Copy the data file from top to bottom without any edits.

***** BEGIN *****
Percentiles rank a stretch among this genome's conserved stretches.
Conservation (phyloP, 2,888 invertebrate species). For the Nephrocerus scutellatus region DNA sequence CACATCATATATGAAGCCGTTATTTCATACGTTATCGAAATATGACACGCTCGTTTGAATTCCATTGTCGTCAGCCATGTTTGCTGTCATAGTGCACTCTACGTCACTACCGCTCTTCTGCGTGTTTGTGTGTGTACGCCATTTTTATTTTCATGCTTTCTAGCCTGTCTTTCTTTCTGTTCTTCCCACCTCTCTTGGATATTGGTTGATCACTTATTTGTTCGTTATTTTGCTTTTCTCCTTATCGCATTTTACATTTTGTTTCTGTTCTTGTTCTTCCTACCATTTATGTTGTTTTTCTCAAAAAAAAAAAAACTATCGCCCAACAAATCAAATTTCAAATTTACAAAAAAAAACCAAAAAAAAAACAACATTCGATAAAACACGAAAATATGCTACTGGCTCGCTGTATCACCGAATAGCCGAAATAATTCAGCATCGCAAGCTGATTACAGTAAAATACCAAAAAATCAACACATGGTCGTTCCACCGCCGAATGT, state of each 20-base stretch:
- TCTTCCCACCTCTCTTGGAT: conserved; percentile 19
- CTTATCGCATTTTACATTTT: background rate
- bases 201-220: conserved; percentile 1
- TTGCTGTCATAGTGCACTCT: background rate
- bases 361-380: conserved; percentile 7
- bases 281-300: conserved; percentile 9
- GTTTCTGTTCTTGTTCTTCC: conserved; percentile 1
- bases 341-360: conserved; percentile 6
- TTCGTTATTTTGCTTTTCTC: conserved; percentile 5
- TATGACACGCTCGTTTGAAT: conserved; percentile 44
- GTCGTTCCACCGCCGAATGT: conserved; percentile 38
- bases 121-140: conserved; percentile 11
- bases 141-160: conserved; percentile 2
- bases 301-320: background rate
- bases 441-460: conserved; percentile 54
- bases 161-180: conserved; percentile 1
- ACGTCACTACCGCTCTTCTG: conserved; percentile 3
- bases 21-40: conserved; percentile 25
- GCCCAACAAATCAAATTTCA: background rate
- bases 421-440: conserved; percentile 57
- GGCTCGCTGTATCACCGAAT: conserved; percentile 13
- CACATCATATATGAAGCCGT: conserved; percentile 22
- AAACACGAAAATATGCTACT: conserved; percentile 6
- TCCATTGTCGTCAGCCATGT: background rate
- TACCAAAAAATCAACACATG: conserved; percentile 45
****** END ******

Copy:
Percentiles rank a stretch among this genome's conserved stretches.
Conservation (phyloP, 2,888 invertebrate species). For the Nephrocerus scutellatus region DNA sequence CACATCATATATGAAGCCGTTATTTCATACGTTATCGAAATATGACACGCTCGTTTGAATTCCATTGTCGTCAGCCATGTTTGCTGTCATAGTGCACTCTACGTCACTACCGCTCTTCTGCGTGTTTGTGTGTGTACGCCATTTTTATTTTCATGCTTTCTAGCCTGTCTTTCTTTCTGTTCTTCCCACCTCTCTTGGATATTGGTTGATCACTTATTTGTTCGTTATTTTGCTTTTCTCCTTATCGCATTTTACATTTTGTTTCTGTTCTTGTTCTTCCTACCATTTATGTTGTTTTTCTCAAAAAAAAAAAAACTATCGCCCAACAAATCAAATTTCAAATTTACAAAAAAAAACCAAAAAAAAAACAACATTCGATAAAACACGAAAATATGCTACTGGCTCGCTGTATCACCGAATAGCCGAAATAATTCAGCATCGCAAGCTGATTACAGTAAAATACCAAAAAATCAACACATGGTCGTTCCACCGCCGAATGT, state of each 20-base stretch:
- TCTTCCCACCTCTCTTGGAT: conserved; percentile 19
- CTTATCGCATTTTACATTTT: background rate
- bases 201-220: conserved; percentile 1
- TTGCTGTCATAGTGCACTCT: background rate
- bases 361-380: conserved; percentile 7
- bases 281-300: conserved; percentile 9
- GTTTCTGTTCTTGTTCTTCC: conserved; percentile 1
- bases 341-360: conserved; percentile 6
- TTCGTTATTTTGCTTTTCTC: conserved; percentile 5
- TATGACACGCTCGTTTGAAT: conserved; percentile 44
- GTCGTTCCACCGCCGAATGT: conserved; percentile 38
- bases 121-140: conserved; percentile 11
- bases 141-160: conserved; percentile 2
- bases 301-320: background rate
- bases 441-460: conserved; percentile 54
- bases 161-180: conserved; percentile 1
- ACGTCACTACCGCTCTTCTG: conserved; percentile 3
- bases 21-40: conserved; percentile 25
- GCCCAACAAATCAAATTTCA: background rate
- bases 421-440: conserved; percentile 57
- GGCTCGCTGTATCACCGAAT: conserved; percentile 13
- CACATCATATATGAAGCCGT: conserved; percentile 22
- AAACACGAAAATATGCTACT: conserved; percentile 6
- TCCATTGTCGTCAGCCATGT: background rate
- TACCAAAAAATCAACACATG: conserved; percentile 45